Posterior Ankle Impingement in Two Athletic Twin Brothers, Could Genetics Play a Role?

Niels H. Bech, Peter A. J. de Leeuw, Daniel Haverkamp

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Pain posteriorly in the ankle can be caused by bony impingement of the posterolateral process of the talus. This process impinges between the tibia and calcaneus during deep forced plantar flexion. If this occurs it is called posterior ankle impingement syndrome. We report the case of 2 athletic monozygotic twin brothers with bony impingement posteriorly in the left ankle. Treatment consisted of ankle arthroscopy in both patients during which the symptomatic process was easily removed. At 3 months after surgery, both patients were completely free of pain, and 1 of the brothers had already returned to sports. The posterior ankle impingement syndrome is not a rare syndrome, but it has not been described in siblings thus far. That these 2 patients are monozygotic twin brothers suggests that genetics could play a role in the development of skeletal deformities that can result in posterior ankle impingement syndrome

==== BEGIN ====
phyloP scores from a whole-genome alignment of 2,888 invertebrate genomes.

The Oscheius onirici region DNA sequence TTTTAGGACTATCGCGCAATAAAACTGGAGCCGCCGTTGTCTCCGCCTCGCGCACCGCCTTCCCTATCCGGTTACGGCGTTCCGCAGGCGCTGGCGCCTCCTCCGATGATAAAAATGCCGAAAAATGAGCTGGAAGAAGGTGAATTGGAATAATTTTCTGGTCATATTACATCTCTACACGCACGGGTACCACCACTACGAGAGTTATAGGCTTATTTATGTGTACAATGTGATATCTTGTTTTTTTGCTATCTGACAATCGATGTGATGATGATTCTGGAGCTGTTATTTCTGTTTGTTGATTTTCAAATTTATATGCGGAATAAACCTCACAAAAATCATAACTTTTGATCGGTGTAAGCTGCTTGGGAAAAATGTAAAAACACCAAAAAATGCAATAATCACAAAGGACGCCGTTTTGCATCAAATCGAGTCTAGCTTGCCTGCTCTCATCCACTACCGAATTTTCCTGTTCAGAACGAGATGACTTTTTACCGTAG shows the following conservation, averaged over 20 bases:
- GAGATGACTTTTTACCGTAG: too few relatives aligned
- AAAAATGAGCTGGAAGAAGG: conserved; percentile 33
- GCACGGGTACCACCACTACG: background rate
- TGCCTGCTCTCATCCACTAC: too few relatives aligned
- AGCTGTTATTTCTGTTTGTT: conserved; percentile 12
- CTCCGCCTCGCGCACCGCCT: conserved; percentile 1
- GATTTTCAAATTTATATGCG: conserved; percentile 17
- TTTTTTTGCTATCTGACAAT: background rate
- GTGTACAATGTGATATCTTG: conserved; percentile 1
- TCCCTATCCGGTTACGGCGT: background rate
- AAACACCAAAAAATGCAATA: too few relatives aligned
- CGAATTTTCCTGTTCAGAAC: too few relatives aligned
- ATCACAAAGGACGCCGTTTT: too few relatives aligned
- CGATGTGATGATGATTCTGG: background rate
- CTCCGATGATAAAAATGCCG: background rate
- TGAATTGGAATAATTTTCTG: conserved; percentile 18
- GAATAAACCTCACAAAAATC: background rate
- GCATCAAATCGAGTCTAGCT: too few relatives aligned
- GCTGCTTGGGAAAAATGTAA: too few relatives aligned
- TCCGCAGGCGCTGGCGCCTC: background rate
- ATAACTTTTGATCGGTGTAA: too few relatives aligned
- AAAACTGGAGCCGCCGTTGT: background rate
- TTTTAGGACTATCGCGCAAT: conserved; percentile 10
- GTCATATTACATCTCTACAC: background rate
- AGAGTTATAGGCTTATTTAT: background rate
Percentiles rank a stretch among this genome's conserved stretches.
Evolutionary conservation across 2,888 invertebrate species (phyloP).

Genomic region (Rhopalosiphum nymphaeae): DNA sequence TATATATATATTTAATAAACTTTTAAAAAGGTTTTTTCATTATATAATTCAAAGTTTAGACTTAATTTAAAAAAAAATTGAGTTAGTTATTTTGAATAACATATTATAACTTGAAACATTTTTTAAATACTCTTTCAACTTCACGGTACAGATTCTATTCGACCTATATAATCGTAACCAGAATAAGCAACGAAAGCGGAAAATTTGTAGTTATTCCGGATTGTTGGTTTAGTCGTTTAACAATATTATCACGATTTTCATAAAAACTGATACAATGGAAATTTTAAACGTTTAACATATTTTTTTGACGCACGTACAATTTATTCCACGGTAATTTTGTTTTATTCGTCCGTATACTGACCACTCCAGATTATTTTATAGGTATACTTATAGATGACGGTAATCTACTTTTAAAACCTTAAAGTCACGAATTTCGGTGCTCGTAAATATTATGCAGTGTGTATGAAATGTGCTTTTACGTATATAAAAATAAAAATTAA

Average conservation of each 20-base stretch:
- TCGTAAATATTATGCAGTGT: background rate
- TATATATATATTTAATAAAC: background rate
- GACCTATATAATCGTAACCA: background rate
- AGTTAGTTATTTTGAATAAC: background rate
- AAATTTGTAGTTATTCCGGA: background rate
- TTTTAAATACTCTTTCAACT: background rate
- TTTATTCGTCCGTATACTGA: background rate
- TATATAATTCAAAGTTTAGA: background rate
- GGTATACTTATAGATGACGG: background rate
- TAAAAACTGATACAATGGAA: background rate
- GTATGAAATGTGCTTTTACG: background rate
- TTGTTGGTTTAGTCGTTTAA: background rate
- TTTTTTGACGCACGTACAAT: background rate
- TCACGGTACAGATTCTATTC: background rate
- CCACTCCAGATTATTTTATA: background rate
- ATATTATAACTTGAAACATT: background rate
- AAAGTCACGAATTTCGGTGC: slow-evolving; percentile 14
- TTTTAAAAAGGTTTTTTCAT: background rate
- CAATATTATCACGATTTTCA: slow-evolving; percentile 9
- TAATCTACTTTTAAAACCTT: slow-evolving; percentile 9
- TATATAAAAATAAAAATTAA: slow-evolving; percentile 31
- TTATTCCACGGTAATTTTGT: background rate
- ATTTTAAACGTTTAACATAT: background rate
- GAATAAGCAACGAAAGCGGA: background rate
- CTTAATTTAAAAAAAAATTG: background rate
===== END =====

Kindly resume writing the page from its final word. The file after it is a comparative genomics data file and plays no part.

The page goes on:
Original languageEnglish
Pages (from-to)1021-1023
JournalJournal of foot and ankle surgery
Issue number5
Publication statusPublished - 2016

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